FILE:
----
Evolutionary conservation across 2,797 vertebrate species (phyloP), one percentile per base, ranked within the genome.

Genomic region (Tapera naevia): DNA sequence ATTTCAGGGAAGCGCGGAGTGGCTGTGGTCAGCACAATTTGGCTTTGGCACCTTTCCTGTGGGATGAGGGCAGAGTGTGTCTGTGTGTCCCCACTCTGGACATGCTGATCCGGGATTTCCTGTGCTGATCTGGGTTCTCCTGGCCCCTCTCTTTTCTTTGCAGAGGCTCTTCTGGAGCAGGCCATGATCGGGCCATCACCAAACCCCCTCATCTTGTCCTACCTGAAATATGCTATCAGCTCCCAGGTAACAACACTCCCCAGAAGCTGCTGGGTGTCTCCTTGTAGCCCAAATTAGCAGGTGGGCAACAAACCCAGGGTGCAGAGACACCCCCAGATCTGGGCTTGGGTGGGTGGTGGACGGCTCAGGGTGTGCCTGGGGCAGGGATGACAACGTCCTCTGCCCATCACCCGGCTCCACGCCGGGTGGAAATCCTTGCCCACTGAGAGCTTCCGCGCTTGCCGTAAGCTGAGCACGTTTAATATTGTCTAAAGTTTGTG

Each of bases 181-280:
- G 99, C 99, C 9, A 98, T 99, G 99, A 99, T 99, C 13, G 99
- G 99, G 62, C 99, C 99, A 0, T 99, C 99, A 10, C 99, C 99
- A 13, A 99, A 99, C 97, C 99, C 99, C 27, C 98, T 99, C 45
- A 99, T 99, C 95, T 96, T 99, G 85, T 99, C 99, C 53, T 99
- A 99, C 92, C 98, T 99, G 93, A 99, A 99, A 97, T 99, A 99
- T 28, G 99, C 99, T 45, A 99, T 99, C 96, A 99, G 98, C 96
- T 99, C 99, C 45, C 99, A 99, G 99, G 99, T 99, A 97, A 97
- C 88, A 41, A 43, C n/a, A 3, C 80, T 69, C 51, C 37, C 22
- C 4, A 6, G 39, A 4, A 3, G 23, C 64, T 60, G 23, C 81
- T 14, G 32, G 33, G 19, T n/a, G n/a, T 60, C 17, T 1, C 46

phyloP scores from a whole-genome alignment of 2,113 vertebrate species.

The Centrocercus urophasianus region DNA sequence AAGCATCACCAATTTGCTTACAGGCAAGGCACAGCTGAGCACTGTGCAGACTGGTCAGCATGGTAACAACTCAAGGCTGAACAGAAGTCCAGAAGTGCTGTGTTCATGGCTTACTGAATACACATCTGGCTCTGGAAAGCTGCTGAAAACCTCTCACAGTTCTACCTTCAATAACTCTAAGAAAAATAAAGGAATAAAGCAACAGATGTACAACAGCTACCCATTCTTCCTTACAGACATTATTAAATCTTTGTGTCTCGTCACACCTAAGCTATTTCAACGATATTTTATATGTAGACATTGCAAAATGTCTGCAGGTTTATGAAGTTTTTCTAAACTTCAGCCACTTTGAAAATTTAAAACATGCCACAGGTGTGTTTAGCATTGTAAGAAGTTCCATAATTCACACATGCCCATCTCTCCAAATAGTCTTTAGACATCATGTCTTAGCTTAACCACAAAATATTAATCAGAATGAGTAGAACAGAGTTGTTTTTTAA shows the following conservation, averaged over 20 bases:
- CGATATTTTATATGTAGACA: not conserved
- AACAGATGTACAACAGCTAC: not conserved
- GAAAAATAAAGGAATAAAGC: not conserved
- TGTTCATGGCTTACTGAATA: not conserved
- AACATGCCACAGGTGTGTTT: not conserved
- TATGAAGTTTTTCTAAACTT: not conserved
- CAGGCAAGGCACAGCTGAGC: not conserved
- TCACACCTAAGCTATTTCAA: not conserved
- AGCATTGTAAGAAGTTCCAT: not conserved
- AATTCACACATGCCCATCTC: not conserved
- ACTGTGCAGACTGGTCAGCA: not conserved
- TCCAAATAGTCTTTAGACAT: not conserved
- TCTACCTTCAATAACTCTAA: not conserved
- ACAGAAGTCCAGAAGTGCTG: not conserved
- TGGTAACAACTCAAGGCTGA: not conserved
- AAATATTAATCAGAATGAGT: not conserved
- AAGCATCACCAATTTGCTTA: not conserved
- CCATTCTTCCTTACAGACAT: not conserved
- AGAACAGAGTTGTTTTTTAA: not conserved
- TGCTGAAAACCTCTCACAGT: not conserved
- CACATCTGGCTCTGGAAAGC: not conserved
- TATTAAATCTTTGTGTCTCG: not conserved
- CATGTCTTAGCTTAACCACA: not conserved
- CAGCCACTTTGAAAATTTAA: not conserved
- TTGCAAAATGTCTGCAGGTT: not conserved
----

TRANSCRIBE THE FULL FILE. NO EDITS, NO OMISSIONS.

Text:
Evolutionary conservation across 2,797 vertebrate species (phyloP), one percentile per base, ranked within the genome.

Genomic region (Tapera naevia): DNA sequence ATTTCAGGGAAGCGCGGAGTGGCTGTGGTCAGCACAATTTGGCTTTGGCACCTTTCCTGTGGGATGAGGGCAGAGTGTGTCTGTGTGTCCCCACTCTGGACATGCTGATCCGGGATTTCCTGTGCTGATCTGGGTTCTCCTGGCCCCTCTCTTTTCTTTGCAGAGGCTCTTCTGGAGCAGGCCATGATCGGGCCATCACCAAACCCCCTCATCTTGTCCTACCTGAAATATGCTATCAGCTCCCAGGTAACAACACTCCCCAGAAGCTGCTGGGTGTCTCCTTGTAGCCCAAATTAGCAGGTGGGCAACAAACCCAGGGTGCAGAGACACCCCCAGATCTGGGCTTGGGTGGGTGGTGGACGGCTCAGGGTGTGCCTGGGGCAGGGATGACAACGTCCTCTGCCCATCACCCGGCTCCACGCCGGGTGGAAATCCTTGCCCACTGAGAGCTTCCGCGCTTGCCGTAAGCTGAGCACGTTTAATATTGTCTAAAGTTTGTG

Each of bases 181-280:
- G 99, C 99, C 9, A 98, T 99, G 99, A 99, T 99, C 13, G 99
- G 99, G 62, C 99, C 99, A 0, T 99, C 99, A 10, C 99, C 99
- A 13, A 99, A 99, C 97, C 99, C 99, C 27, C 98, T 99, C 45
- A 99, T 99, C 95, T 96, T 99, G 85, T 99, C 99, C 53, T 99
- A 99, C 92, C 98, T 99, G 93, A 99, A 99, A 97, T 99, A 99
- T 28, G 99, C 99, T 45, A 99, T 99, C 96, A 99, G 98, C 96
- T 99, C 99, C 45, C 99, A 99, G 99, G 99, T 99, A 97, A 97
- C 88, A 41, A 43, C n/a, A 3, C 80, T 69, C 51, C 37, C 22
- C 4, A 6, G 39, A 4, A 3, G 23, C 64, T 60, G 23, C 81
- T 14, G 32, G 33, G 19, T n/a, G n/a, T 60, C 17, T 1, C 46

phyloP scores from a whole-genome alignment of 2,113 vertebrate species.

The Centrocercus urophasianus region DNA sequence AAGCATCACCAATTTGCTTACAGGCAAGGCACAGCTGAGCACTGTGCAGACTGGTCAGCATGGTAACAACTCAAGGCTGAACAGAAGTCCAGAAGTGCTGTGTTCATGGCTTACTGAATACACATCTGGCTCTGGAAAGCTGCTGAAAACCTCTCACAGTTCTACCTTCAATAACTCTAAGAAAAATAAAGGAATAAAGCAACAGATGTACAACAGCTACCCATTCTTCCTTACAGACATTATTAAATCTTTGTGTCTCGTCACACCTAAGCTATTTCAACGATATTTTATATGTAGACATTGCAAAATGTCTGCAGGTTTATGAAGTTTTTCTAAACTTCAGCCACTTTGAAAATTTAAAACATGCCACAGGTGTGTTTAGCATTGTAAGAAGTTCCATAATTCACACATGCCCATCTCTCCAAATAGTCTTTAGACATCATGTCTTAGCTTAACCACAAAATATTAATCAGAATGAGTAGAACAGAGTTGTTTTTTAA shows the following conservation, averaged over 20 bases:
- CGATATTTTATATGTAGACA: not conserved
- AACAGATGTACAACAGCTAC: not conserved
- GAAAAATAAAGGAATAAAGC: not conserved
- TGTTCATGGCTTACTGAATA: not conserved
- AACATGCCACAGGTGTGTTT: not conserved
- TATGAAGTTTTTCTAAACTT: not conserved
- CAGGCAAGGCACAGCTGAGC: not conserved
- TCACACCTAAGCTATTTCAA: not conserved
- AGCATTGTAAGAAGTTCCAT: not conserved
- AATTCACACATGCCCATCTC: not conserved
- ACTGTGCAGACTGGTCAGCA: not conserved
- TCCAAATAGTCTTTAGACAT: not conserved
- TCTACCTTCAATAACTCTAA: not conserved
- ACAGAAGTCCAGAAGTGCTG: not conserved
- TGGTAACAACTCAAGGCTGA: not conserved
- AAATATTAATCAGAATGAGT: not conserved
- AAGCATCACCAATTTGCTTA: not conserved
- CCATTCTTCCTTACAGACAT: not conserved
- AGAACAGAGTTGTTTTTTAA: not conserved
- TGCTGAAAACCTCTCACAGT: not conserved
- CACATCTGGCTCTGGAAAGC: not conserved
- TATTAAATCTTTGTGTCTCG: not conserved
- CATGTCTTAGCTTAACCACA: not conserved
- CAGCCACTTTGAAAATTTAA: not conserved
- TTGCAAAATGTCTGCAGGTT: not conserved